How to structure trade for inverse indices

Discussion in 'Options' started by HFStartup, Jan 16, 2012.

  1. For some time now, I have been monitoring two indices (I'll refer to them as index A and index B) which are almost exactly inversely correlated; when one moves up by a certain %, the other moves down almost the exact same %. I will refer to the combined % moves of each index as the "spread." In other words, if index A move 1% and index B moves 1%, the spread would be 2%. Statistically, I can calculate when this spread becomes exagerrated and I would like to be able to structure and place a trade that will allow me to benefit when the spread returns to "normal" levels. However, I need to incorporate time decay (theta) into the trade which infers a net short trade, and I need to be non-directional (neutral) as well.

    Initially, this appears to me to be a question of trading volatility. If so, possible candidates are ratio spreads, selling a put and call simultaneaously on each index, butterflys, condors, etc. An additional complexity is added when the issue of whether to place a straight or diagonal trade is considered.

    Would anyone be kind enough to suggest an optimal trade structure to accomplish this? Any guidance for consideration would be appreciated.

    Thank you.
  2. rmorse

    rmorse Sponsor

    I might be able to help, e-mail me your contact information and we can talk Tuesday.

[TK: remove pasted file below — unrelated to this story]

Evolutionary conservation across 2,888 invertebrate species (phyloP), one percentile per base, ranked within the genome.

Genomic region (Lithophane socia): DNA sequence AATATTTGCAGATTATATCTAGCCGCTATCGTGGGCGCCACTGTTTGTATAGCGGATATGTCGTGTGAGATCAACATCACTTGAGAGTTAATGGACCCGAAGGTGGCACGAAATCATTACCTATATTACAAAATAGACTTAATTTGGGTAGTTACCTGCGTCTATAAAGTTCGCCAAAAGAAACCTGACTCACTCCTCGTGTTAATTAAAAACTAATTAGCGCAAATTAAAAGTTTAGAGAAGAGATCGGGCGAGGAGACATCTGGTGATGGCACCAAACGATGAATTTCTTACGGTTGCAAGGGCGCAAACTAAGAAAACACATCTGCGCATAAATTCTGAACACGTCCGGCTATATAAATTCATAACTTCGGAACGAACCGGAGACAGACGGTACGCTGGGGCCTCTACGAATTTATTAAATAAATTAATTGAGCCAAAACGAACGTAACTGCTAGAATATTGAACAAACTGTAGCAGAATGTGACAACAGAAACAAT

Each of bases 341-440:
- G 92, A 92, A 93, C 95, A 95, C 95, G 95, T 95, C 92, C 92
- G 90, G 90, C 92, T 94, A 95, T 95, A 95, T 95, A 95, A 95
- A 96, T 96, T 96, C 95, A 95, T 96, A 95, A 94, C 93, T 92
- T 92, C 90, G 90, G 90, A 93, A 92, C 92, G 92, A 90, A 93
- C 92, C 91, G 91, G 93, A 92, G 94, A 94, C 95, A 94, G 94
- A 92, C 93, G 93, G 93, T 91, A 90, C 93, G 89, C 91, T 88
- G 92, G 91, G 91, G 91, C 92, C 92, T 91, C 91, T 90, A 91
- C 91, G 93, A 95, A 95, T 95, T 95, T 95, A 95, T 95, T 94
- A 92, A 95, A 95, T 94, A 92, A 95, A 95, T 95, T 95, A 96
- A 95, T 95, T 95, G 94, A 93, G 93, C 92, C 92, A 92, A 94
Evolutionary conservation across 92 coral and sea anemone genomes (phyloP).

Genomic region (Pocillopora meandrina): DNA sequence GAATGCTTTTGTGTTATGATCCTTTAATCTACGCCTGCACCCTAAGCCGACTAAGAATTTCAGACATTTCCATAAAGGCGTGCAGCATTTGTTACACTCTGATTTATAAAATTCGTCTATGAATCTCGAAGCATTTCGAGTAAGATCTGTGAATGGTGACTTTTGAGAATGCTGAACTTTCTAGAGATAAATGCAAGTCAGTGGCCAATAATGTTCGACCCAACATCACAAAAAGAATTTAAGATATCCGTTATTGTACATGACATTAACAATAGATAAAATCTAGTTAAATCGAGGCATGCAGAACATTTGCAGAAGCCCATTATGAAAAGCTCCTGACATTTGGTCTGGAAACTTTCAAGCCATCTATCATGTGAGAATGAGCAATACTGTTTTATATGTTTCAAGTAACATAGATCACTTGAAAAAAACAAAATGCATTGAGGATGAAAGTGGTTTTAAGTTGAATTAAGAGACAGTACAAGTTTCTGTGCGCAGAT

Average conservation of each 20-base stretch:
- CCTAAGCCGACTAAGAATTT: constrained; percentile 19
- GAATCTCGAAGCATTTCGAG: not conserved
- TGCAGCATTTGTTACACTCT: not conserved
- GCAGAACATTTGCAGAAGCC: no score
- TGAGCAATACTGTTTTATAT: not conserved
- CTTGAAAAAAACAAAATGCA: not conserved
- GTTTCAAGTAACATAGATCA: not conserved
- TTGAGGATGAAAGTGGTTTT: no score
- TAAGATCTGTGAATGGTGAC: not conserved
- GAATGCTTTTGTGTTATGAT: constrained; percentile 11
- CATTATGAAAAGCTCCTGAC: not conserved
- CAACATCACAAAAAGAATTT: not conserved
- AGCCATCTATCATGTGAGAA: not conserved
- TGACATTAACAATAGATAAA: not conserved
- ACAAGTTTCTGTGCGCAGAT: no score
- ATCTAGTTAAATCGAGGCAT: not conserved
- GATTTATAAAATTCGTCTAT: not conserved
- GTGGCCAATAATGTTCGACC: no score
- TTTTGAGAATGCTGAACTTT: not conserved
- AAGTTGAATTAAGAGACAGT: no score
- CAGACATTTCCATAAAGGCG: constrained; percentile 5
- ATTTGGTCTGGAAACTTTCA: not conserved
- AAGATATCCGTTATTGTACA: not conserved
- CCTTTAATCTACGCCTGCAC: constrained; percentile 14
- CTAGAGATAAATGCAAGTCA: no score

3. Hi Bob. Thanks for your offer. Rather than talk offline, is there any way you could post your suggestion in this forum, so that others can benefit from your suggestion?

    Thank you.
  4. daveyc


    what are the underlying indices that you would like to trade the options on? are these etf's? off the top of my head and i am not an expert, the 'exaggerated' price in one index might not be reflected in the options market.

    just a quick note that you might consider or might not. you mentioned a theta trade, this is probably the least important of all greeks yet it gets all the attention.

    maybe you can attach an image of a potential trade here for posters to comment?
  5. spindr0


    It's a question of trading (option) volatility only if IV's are gyrating around.

    It's tough to suggest the "ideal" option position for this w/o knowing the magnitude of the daily ROC. If the A-B spread has risen to exaggerated levels (A has risen, B has fallen) and you expect a decent reversal, buying an ATM put on A and an ATM call on B would be the least complex way and most likely to succeed. If it's a slow moving A-B spread then this pseudo straddle would suffer from time decay. Anything that you add to offset that time decay could be problematic (butterflies, condors, ratios, etc.) and I would hold off on that complexity until getting the daily trading pattern sorted out.

    I would suggest that you observe and plot/record the intraday spread. If it oscillates enough intraday, you may have something tradeable. If it's a pure index, a problem. But if there are ETF surrogates, you can buy the undervalued one and short the overvalued one when the spread is inordinately wide (under/over valued being a somewhat subjective terms).